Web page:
Disease burden and economic impact of diagnosed non-alcoholic steatohepatitis (nash) in five european countries in 2018: A cost-of-illness analysis

Jörn M Schattenberg, Jeffrey V Lazarus, Philip N Newsome, Lawrence Serfaty, Alessio Aghemo, Salvador Augustin, Emmanuel Tsochatzis, Victor de Ledinghen, Elisabetta Bugianesi, Manuel Romero-Gomez, Heike Bantel, Stephen D Ryder, Jerome Boursier, Vincent Leroy, Javier Crespo, Laurent Castera, Lefteris Floros, Vincenzo Atella, Jorge Mestre-Ferrandiz, Rachel ElliottAchim Kautz, Alice Morgan, Sally Hartmanis, Sharad Vasudevan, Lynne Pezzullo, Aldo Trylesinski, Sandrine Cure, Victoria Higgins, Vlad Ratziu

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Abstract

BACKGROUND AND AIMS: Non-alcoholic steatohepatitis (NASH) is a chronic disease that can progress to end-stage liver disease (ESLD). A large proportion of early-stage NASH patients remain undiagnosed compared to those with advanced fibrosis, who are more likely to receive disease management interventions. This study estimated the disease burden and economic impact of diagnosed NASH in the adult population of France, Germany, Italy, Spain and the United Kingdom (UK) in 2018.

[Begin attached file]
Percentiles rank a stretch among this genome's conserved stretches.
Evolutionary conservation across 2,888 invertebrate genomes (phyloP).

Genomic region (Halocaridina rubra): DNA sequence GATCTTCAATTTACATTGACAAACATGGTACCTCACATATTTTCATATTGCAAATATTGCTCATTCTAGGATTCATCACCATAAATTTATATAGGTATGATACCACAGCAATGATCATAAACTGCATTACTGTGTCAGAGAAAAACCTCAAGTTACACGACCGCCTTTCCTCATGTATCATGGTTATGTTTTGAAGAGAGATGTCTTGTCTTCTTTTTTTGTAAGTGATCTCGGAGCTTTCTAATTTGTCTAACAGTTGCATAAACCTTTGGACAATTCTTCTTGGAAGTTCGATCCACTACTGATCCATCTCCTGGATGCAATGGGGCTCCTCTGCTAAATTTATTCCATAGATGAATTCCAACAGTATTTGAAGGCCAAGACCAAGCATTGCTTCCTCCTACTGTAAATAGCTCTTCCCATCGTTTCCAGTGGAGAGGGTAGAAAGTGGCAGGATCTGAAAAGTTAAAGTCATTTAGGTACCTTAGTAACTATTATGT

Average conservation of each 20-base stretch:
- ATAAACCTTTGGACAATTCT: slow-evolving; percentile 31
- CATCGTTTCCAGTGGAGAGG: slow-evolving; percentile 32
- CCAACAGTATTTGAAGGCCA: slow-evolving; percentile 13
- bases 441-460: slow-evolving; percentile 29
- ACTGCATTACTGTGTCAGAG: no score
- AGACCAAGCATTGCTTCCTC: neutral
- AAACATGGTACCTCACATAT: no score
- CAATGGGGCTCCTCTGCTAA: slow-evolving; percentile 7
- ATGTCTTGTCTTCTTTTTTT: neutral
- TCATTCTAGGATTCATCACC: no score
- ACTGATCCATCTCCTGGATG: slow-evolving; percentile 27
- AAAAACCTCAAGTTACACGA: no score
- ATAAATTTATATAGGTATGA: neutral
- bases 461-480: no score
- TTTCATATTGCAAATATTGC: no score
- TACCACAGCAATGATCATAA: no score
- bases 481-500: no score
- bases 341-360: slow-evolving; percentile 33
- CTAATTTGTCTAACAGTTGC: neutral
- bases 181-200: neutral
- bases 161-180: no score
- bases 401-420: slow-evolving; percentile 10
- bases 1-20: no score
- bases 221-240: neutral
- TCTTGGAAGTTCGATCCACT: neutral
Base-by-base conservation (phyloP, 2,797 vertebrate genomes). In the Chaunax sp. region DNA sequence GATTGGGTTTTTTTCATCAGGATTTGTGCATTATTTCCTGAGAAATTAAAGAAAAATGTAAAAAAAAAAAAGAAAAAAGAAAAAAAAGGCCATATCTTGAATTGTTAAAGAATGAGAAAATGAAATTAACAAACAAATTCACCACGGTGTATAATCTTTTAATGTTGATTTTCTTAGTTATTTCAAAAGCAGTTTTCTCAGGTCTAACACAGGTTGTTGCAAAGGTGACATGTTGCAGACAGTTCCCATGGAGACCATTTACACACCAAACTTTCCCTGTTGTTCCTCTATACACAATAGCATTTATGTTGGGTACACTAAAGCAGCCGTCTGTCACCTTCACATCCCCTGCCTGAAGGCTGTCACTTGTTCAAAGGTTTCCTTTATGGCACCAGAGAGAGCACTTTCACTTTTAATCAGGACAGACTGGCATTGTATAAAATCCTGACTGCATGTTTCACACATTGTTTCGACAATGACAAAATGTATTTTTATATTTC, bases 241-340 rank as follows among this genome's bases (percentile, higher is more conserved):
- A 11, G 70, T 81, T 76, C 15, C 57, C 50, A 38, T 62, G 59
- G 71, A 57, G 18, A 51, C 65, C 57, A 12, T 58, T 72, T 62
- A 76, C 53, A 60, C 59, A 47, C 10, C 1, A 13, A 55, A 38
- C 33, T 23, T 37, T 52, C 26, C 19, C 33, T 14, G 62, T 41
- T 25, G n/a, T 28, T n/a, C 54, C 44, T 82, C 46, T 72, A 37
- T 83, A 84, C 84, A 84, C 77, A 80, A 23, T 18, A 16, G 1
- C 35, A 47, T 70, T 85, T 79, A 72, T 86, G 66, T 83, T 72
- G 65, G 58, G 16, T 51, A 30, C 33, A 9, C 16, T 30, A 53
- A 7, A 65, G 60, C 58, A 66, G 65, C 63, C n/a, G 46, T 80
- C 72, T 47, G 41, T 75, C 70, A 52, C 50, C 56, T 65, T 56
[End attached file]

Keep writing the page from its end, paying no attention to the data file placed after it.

METHODS: The socioeconomic burden of diagnosed NASH was estimated using cost-of-illness methodology applying a prevalence approach to estimate the number of adults with NASH and the attributable economic and wellbeing costs. Given undiagnosed patients do not incur costs in the study, the probability of diagnosis is central to cost estimation. The analysis was based on literature review, databases and consultation with clinical experts, economists and patient groups.

RESULTS: The proportion of adult NASH patients with a diagnosis ranged from 11.9% to 12.7% across countries, which increased to 38.8% to 39.1% for advanced fibrosis (F3 to F4 compensated cirrhosis). Total economic costs were €8,548-19,546M. Of these, health system costs were €619-1,292M. Total wellbeing costs were €41,536-90,379M. The majority of the undiagnosed population (87.3% to 88.2% of total prevalence) was found to have early stage NASH which, left untreated, may progress to more resource consuming ESLD over time.

CONCLUSIONS: This study found the majority of economic and wellbeing costs of NASH are experienced in late disease stages. Earlier diagnosis and care of NASH patients could reduce future healthcare costs.

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